Mount Everest is covered in trash.
Decades of climbing on the world’s highest mountain have turned it into a very tall garbage dump, strewn with rubbish, human waste and even bodies.
But a dedicated — and impressively fit — team of volunteers are tackling the problem by carrying out one of the world’s most ambitious clean-ups, and it’s seeing immediate results.
Three metric tons (6,613 pounds) of garbage have been collected from the mountain in just the first two weeks of the scheme, according to AFP. That’s about the weight of two SUVs, or a large male hippo.
The task is being carried out by a 14-member team, which has been set the task of recovering 10 metric tons within 45 days, the agency reported.
Waste recovered on the Everest Cleaning Campaign includes empty cans, bottles, plastic and discarded climbing gear. An army helicopter has assisted in removing the garbage, and the team is set to ascend to higher camps to collect more.
Four bodies have also been located on the 8,848-meter (29,028 feet) mountain, officials said.
“Our team has now reached the Everest Base Camp for the cleaning campaign. All the necessary things including food, water and shelter have already been arranged there,” Dandu Raj Ghimire, director general of Nepal’s Tourism Department, told reporters on Sunday, according to The Himalayan Times.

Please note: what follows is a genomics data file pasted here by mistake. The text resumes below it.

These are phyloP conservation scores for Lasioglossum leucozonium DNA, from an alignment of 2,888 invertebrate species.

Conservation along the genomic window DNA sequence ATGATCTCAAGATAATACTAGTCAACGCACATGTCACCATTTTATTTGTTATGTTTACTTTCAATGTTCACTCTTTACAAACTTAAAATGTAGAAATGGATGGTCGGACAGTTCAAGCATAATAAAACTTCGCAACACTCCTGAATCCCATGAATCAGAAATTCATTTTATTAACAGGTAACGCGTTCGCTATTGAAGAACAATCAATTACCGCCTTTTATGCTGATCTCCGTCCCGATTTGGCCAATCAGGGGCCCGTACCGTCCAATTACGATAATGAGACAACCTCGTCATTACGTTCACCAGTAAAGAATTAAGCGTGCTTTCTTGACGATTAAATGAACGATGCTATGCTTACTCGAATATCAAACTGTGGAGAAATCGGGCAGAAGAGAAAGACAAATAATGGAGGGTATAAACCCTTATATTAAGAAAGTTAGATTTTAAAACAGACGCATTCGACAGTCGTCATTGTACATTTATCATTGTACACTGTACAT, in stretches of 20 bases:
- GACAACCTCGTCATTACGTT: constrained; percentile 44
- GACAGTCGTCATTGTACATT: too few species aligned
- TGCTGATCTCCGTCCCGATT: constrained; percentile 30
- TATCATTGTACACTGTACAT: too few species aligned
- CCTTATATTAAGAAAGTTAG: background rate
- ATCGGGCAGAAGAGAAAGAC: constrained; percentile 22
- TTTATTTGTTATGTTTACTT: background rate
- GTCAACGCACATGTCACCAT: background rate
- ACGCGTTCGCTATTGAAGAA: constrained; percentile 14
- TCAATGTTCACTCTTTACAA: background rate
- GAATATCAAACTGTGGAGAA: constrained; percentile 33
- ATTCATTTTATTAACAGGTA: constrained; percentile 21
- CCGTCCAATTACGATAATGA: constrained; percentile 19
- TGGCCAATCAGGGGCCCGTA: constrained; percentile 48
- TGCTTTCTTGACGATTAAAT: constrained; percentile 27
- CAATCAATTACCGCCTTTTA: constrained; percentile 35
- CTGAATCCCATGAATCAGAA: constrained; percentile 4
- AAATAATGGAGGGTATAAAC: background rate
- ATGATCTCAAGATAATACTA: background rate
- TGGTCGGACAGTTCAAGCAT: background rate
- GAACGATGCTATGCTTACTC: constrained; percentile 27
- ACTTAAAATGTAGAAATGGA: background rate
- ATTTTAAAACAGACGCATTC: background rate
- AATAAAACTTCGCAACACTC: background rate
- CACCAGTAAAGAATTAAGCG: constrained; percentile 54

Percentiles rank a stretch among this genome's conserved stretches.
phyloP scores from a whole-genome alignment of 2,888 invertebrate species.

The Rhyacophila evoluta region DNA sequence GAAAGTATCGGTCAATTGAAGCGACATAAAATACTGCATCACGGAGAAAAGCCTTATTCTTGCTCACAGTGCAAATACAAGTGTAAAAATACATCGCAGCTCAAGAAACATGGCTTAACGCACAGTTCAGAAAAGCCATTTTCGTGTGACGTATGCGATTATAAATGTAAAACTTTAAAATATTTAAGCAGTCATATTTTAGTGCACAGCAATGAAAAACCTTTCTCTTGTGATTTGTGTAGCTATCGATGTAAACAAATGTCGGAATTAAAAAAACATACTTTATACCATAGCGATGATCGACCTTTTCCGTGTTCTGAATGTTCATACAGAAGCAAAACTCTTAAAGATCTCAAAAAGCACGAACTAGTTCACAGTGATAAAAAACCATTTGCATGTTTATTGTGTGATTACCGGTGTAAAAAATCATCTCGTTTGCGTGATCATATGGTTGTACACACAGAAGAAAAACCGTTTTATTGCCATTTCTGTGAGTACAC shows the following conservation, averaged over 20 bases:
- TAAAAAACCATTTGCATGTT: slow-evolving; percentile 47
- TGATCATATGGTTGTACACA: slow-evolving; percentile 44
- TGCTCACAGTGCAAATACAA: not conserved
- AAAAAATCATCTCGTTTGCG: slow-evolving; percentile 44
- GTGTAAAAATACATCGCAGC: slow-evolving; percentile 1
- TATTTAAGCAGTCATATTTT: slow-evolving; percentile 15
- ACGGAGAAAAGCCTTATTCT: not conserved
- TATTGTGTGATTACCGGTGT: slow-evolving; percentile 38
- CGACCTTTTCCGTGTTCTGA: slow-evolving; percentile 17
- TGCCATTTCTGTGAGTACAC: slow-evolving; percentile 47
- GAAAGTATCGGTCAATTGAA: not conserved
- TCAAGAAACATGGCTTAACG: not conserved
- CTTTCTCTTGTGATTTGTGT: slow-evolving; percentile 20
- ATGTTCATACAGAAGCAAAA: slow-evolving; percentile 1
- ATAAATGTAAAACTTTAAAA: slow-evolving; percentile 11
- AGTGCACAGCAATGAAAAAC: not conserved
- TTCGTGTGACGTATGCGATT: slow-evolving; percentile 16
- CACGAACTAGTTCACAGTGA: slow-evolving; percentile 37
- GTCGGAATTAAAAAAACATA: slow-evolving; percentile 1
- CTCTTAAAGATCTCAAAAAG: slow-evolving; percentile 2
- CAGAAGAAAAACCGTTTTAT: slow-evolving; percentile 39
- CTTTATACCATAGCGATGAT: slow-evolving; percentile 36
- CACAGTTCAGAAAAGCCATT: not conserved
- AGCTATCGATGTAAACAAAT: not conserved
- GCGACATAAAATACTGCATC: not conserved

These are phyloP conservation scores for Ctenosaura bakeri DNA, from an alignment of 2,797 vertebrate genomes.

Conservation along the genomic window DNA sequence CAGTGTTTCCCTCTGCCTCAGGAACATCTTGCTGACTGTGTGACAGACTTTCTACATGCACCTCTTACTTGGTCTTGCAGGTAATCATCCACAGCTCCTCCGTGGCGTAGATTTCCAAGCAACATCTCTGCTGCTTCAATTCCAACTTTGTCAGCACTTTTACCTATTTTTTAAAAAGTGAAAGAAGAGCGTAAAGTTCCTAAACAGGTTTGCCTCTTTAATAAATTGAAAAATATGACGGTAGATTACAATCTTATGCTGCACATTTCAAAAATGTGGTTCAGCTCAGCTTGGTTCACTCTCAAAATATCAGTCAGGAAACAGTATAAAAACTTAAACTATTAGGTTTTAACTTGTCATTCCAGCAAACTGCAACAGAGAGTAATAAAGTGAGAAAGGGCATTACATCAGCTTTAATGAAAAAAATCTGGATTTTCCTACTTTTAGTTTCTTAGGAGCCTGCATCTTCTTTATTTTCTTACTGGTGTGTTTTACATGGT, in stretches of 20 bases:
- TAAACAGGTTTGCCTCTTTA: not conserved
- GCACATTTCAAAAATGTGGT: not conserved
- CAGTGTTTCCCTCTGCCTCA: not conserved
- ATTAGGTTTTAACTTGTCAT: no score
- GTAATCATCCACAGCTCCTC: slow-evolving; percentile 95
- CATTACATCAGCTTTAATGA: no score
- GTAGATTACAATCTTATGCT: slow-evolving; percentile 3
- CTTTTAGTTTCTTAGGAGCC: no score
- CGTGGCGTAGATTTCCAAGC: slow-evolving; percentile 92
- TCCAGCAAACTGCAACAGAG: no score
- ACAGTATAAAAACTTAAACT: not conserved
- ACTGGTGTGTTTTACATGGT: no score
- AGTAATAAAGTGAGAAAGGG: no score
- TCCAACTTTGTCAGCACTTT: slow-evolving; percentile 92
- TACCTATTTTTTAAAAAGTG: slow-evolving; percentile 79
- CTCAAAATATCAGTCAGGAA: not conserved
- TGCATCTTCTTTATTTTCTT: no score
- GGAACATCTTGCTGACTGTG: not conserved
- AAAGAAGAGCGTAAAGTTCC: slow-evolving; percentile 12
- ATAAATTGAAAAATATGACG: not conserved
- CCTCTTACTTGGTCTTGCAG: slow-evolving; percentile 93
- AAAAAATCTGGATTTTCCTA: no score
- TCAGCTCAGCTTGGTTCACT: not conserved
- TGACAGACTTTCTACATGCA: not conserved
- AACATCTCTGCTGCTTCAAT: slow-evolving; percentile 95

The Nepalese government and local communities have long been wrestling with the problem of waste on the mountain, as climbers from across the world travel to the country every year to attempt to ascend its summit.
Since 2011, regular efforts have been made to recover several tons of trash from the mountain, and waste management systems have been introduced.
According to the Everest Summiteers Association, the enormous increase in visitors in recent decades has had a severe impact on the mountain’s sensitive environment.
The government also introduced a deposit for climbers in 2014, which is returned if they come back to the mountain’s base with eight kilograms of trash.
In February, China banned non-climbers from its side of the mountain in an effort to reduce waste.
But those in charge of the cleanup have another problem to deal with: climate change, which is melting snow on the mountain quicker and exposing an increasing number of dead bodies.
“Due to the impact of climate change and global warming, snow and glaciers are fast melting and dead bodies are increasingly being exposed and discovered by climbers,” Ang Tshering Sherpa, former president of Nepal Mountaineering Association, told CNN in March.
More than 200 mountaineers have died on the peak since 1922, when the first climbers’ deaths on Everest were recorded. The majority of bodies are believed to have remained buried under glaciers or snow.